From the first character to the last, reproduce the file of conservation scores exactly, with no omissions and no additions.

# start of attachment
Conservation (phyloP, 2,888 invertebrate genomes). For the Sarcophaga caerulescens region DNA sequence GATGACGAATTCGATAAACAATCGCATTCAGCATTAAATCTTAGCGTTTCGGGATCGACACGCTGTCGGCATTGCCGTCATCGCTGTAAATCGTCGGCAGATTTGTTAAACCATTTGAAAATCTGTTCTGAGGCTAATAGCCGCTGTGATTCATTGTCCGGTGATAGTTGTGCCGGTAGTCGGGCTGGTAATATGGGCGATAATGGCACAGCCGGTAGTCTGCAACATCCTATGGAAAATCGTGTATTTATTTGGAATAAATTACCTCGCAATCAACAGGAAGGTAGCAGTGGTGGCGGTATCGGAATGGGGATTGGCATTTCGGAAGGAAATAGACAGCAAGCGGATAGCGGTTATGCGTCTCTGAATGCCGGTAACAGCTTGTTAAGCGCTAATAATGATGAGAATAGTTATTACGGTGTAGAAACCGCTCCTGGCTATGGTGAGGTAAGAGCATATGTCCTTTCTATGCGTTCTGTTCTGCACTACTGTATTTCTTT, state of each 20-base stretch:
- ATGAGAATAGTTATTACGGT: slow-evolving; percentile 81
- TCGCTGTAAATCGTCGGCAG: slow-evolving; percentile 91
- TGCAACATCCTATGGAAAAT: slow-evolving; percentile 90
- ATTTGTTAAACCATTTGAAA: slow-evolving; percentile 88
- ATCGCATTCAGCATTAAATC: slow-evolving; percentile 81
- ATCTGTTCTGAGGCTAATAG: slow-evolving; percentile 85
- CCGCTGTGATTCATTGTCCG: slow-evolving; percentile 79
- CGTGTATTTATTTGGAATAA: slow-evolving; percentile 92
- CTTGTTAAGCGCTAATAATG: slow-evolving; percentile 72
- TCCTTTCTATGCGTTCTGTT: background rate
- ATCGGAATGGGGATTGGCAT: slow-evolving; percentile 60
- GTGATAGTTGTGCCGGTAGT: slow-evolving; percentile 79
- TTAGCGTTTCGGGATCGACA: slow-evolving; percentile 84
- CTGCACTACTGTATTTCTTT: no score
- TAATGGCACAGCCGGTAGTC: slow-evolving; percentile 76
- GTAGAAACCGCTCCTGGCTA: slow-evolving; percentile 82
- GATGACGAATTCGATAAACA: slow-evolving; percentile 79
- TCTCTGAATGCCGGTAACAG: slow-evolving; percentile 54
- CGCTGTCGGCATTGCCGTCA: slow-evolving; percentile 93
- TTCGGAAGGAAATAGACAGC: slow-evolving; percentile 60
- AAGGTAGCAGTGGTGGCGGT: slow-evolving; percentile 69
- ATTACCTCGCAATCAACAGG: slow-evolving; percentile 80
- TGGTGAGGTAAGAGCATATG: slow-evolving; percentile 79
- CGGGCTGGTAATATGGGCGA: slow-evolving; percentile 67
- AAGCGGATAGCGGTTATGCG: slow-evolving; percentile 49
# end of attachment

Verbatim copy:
Conservation (phyloP, 2,888 invertebrate genomes). For the Sarcophaga caerulescens region DNA sequence GATGACGAATTCGATAAACAATCGCATTCAGCATTAAATCTTAGCGTTTCGGGATCGACACGCTGTCGGCATTGCCGTCATCGCTGTAAATCGTCGGCAGATTTGTTAAACCATTTGAAAATCTGTTCTGAGGCTAATAGCCGCTGTGATTCATTGTCCGGTGATAGTTGTGCCGGTAGTCGGGCTGGTAATATGGGCGATAATGGCACAGCCGGTAGTCTGCAACATCCTATGGAAAATCGTGTATTTATTTGGAATAAATTACCTCGCAATCAACAGGAAGGTAGCAGTGGTGGCGGTATCGGAATGGGGATTGGCATTTCGGAAGGAAATAGACAGCAAGCGGATAGCGGTTATGCGTCTCTGAATGCCGGTAACAGCTTGTTAAGCGCTAATAATGATGAGAATAGTTATTACGGTGTAGAAACCGCTCCTGGCTATGGTGAGGTAAGAGCATATGTCCTTTCTATGCGTTCTGTTCTGCACTACTGTATTTCTTT, state of each 20-base stretch:
- ATGAGAATAGTTATTACGGT: slow-evolving; percentile 81
- TCGCTGTAAATCGTCGGCAG: slow-evolving; percentile 91
- TGCAACATCCTATGGAAAAT: slow-evolving; percentile 90
- ATTTGTTAAACCATTTGAAA: slow-evolving; percentile 88
- ATCGCATTCAGCATTAAATC: slow-evolving; percentile 81
- ATCTGTTCTGAGGCTAATAG: slow-evolving; percentile 85
- CCGCTGTGATTCATTGTCCG: slow-evolving; percentile 79
- CGTGTATTTATTTGGAATAA: slow-evolving; percentile 92
- CTTGTTAAGCGCTAATAATG: slow-evolving; percentile 72
- TCCTTTCTATGCGTTCTGTT: background rate
- ATCGGAATGGGGATTGGCAT: slow-evolving; percentile 60
- GTGATAGTTGTGCCGGTAGT: slow-evolving; percentile 79
- TTAGCGTTTCGGGATCGACA: slow-evolving; percentile 84
- CTGCACTACTGTATTTCTTT: no score
- TAATGGCACAGCCGGTAGTC: slow-evolving; percentile 76
- GTAGAAACCGCTCCTGGCTA: slow-evolving; percentile 82
- GATGACGAATTCGATAAACA: slow-evolving; percentile 79
- TCTCTGAATGCCGGTAACAG: slow-evolving; percentile 54
- CGCTGTCGGCATTGCCGTCA: slow-evolving; percentile 93
- TTCGGAAGGAAATAGACAGC: slow-evolving; percentile 60
- AAGGTAGCAGTGGTGGCGGT: slow-evolving; percentile 69
- ATTACCTCGCAATCAACAGG: slow-evolving; percentile 80
- TGGTGAGGTAAGAGCATATG: slow-evolving; percentile 79
- CGGGCTGGTAATATGGGCGA: slow-evolving; percentile 67
- AAGCGGATAGCGGTTATGCG: slow-evolving; percentile 49